So it’s been on the radar for a while, but Symfony2 recently switched over to composer for package management, moving away from the homebrewed
bin/vendors install method. Playing around with it, a few things were non-obvious to me… and judging by the number of search engine hits on “symfony2 composer tutorial,” it’s apparently non-obvious to a few other people as well. So, I thought I’d just share some observations. Hope they’re helpful.
composer packages are not the same as git repos
The old dependency management system just cloned git repos, and locked them to a specific commit, tag or branch if you asked it to. It was simple, but it lacked functionality like dependencies of dependencies, version requirements, and so on. True, composer is a little more complicated, but it has all these features.
For example, if I tell composer to use the FOSRestBundle as a dependency in my project, but I don’t have the JMSSerializerBundle also listed, it will see that the RestBundle depends on the SerializerBundle, and download that as well. That lets you keep your composer manifest neat and tidy, without worrying about missing sub-dependencies.
You can search through available repos on packagist.org. Most of the well-maintained projects are available there (and I just condemned myself, because I don’t think my ACL manager bundle has a composer file yet. Oops).
install command may not work like you’d expect
At least, it didn’t for me. I cloned the Symfony2 Standard Edition project, added the FOSUserBundle as a dependency, and ran
php composer.phar install. It crunched a minute, said it was downloading some stuff… and I still didn’t end up with the user bundle in my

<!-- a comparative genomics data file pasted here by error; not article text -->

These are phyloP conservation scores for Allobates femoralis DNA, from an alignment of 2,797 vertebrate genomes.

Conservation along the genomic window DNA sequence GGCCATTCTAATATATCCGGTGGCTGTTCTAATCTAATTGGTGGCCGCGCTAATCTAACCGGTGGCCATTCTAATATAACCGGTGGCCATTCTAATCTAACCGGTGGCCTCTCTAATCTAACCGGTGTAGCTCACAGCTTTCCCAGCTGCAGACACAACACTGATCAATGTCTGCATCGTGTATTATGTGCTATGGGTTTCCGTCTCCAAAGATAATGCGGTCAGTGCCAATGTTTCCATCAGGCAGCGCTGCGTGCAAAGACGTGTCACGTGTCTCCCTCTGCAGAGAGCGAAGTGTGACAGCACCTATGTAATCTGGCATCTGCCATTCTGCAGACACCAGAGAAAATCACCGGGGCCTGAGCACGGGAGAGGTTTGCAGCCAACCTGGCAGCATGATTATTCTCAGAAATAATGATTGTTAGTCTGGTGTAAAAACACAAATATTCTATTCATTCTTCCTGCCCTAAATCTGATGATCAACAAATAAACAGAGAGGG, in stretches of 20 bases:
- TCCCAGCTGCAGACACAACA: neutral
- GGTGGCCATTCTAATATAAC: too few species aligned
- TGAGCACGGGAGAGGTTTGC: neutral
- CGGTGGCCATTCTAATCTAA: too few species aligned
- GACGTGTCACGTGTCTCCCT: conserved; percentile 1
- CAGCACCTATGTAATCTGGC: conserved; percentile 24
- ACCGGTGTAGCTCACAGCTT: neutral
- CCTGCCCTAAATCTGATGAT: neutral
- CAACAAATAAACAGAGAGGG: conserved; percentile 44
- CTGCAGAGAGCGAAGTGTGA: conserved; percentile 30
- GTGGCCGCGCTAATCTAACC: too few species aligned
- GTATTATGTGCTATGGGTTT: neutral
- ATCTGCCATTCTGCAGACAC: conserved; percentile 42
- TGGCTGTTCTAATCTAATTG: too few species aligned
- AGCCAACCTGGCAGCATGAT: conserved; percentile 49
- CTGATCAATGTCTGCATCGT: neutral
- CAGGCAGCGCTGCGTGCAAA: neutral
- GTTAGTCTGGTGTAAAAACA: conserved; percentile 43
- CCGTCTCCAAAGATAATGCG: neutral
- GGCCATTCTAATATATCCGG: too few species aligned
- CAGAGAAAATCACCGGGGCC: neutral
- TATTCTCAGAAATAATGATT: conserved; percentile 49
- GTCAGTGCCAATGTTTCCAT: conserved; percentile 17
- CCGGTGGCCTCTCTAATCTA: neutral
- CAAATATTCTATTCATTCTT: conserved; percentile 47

vendor directory. lolwut.
As it turns out, the steps that the
install command follows look something like this:
- Check for an existing
composer.lockfile. If one is not found, generate it from the contents of the
- Ensure that the dependencies in the
vendordirectory match the dependencies required in the lock file, by downloading, updating or deleting vendor bundles as necessary
Coming into a project that has an existing lock file (which the Standard Edition does), running the
install command will only ever operate against that lock file, no matter how much the manifest file is changed. The solution turned out to actually be quite simple: modify the manifest file, then run
php composer.phar upgrade… the
upgrade command will generate a brand spanking new lock file from the latest version of the manifest and update vendor dependencies against it. Simple, but non-obvious to me at first.
autoload.php just got a whole lot easier to manage
Easy as in, you don’t have to touch it at all most of the time. Symfony2 now uses composer’s autoloader, which quite magically knows how to load all of the dependencies that it has downloaded. Once you get all your dependencies in place (
php composer.phar upgrade if you’re having trouble, remember), everything should Just Work, and you should only need to modify
autoload.php if you have a library that needs special treatment.
script hooks are awesome
True story: you can provide composer with static methods on classes to handle certain events that happen during the composer lifecycle. For example, the Symfony2 Standard Edition calls methods in the SensioDistributionBundle on
post-update to build the bootstrap cache file, clear the cache and install assets. Check ’em out.
This move is a good thing
Yeah, it’s different, and different is scary. But it’s good. Trust me. Remember what I said about focusing your efforts on writing application logic? Yeah, that applies to framework developers, too. Using composer lets the Symfony2 team focus their attention on the framework and its components, and still have the benefit of a feature-rich package manager. Win, all around.
composer isn’t just for Symfony2
Composer was inspired by Ruby’s bundler and node’s npm… it’s not just for Symfony2, you can use it for any PHP project. As long as your naming conventions are PSR-0 compliant, the composer autoloader will hook you tha eff up, homeboy. So have fun.
That about wraps it up, hope it helped. Any questions, post in the comments or shoot me an email.